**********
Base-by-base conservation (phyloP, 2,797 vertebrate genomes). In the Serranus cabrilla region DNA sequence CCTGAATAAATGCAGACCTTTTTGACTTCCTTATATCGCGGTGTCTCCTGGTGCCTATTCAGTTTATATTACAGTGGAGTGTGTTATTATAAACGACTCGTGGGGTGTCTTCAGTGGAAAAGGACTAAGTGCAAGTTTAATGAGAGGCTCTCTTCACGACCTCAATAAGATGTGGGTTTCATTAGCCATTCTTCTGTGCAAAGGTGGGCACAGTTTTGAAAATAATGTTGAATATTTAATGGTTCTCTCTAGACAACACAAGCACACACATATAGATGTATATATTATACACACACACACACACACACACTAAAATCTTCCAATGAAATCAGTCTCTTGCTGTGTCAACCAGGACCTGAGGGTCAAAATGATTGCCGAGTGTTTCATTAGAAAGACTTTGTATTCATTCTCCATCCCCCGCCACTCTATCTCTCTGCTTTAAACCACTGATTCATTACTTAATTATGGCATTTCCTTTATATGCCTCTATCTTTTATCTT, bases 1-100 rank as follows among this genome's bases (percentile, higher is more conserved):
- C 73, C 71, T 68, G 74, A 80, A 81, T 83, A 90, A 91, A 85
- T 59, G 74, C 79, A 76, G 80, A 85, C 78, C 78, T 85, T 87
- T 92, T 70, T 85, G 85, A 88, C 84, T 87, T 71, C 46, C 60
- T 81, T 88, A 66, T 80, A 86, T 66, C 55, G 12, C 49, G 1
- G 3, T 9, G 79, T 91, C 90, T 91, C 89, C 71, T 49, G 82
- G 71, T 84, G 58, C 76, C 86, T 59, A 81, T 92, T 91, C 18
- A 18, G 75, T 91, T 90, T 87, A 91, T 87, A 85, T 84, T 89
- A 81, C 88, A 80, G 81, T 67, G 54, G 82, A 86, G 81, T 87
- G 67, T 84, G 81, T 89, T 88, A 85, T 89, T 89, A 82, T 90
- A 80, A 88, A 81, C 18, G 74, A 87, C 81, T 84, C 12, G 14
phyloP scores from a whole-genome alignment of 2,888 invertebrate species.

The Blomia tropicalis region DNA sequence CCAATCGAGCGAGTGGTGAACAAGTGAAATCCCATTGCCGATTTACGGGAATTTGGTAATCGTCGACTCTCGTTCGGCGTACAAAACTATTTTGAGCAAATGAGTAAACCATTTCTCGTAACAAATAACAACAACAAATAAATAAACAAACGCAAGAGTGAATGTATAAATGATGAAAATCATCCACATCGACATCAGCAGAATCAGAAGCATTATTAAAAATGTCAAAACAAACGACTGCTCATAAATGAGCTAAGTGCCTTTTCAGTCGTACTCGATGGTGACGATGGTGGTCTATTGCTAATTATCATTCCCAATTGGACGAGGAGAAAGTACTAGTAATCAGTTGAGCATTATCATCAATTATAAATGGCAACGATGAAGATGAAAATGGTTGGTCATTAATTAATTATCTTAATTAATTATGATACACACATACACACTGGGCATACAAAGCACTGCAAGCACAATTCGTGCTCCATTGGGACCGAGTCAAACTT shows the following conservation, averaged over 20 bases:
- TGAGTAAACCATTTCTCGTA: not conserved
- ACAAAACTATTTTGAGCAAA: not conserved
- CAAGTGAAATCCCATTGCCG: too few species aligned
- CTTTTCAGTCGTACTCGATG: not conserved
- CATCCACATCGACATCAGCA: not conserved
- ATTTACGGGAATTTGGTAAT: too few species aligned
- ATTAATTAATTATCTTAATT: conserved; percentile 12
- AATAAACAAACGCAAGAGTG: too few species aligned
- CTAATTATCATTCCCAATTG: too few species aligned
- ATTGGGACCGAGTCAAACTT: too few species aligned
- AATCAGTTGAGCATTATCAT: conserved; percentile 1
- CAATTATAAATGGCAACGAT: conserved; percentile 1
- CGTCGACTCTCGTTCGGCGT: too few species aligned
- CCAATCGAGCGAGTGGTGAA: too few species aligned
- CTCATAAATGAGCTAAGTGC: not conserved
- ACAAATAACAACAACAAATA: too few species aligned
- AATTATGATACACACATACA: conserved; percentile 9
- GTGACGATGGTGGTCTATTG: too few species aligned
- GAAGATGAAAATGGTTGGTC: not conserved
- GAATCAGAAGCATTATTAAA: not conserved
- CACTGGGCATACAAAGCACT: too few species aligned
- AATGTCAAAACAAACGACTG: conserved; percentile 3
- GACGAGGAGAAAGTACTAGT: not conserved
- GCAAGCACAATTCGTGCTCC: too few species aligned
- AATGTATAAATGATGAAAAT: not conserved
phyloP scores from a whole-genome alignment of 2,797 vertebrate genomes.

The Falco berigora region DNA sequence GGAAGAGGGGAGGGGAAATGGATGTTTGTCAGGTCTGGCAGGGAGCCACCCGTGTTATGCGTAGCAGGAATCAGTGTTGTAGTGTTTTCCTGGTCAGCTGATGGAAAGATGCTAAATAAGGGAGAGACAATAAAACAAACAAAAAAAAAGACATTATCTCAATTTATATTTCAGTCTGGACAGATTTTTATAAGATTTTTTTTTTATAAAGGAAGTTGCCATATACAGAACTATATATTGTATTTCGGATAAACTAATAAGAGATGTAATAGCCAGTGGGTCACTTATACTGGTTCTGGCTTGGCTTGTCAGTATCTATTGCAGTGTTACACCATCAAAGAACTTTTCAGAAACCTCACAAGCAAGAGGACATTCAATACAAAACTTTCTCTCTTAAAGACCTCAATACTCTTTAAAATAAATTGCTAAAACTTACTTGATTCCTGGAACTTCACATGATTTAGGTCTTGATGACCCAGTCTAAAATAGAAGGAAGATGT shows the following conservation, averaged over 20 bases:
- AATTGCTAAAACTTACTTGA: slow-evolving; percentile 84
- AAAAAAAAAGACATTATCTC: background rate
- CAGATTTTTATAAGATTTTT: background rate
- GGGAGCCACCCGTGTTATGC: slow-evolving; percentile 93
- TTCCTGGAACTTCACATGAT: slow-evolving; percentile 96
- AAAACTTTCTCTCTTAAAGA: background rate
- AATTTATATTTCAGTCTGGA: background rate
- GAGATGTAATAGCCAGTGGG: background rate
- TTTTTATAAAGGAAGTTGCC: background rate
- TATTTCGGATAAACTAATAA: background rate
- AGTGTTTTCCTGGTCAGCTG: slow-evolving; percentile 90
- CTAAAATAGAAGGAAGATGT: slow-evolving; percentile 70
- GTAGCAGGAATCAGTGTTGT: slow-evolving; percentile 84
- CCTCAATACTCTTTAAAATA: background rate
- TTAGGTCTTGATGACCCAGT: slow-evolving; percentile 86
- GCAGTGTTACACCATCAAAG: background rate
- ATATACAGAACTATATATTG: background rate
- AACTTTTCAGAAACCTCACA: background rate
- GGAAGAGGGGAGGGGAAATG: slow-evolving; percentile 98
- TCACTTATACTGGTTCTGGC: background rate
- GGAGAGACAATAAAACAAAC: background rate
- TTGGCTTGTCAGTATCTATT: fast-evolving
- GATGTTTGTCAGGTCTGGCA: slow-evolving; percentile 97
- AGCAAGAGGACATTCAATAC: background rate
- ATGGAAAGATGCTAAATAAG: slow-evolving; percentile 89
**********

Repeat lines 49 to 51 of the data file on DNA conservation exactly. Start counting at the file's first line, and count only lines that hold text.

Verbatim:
- TTTTTATAAAGGAAGTTGCC: background rate
- TATTTCGGATAAACTAATAA: background rate
- AGTGTTTTCCTGGTCAGCTG: slow-evolving; percentile 90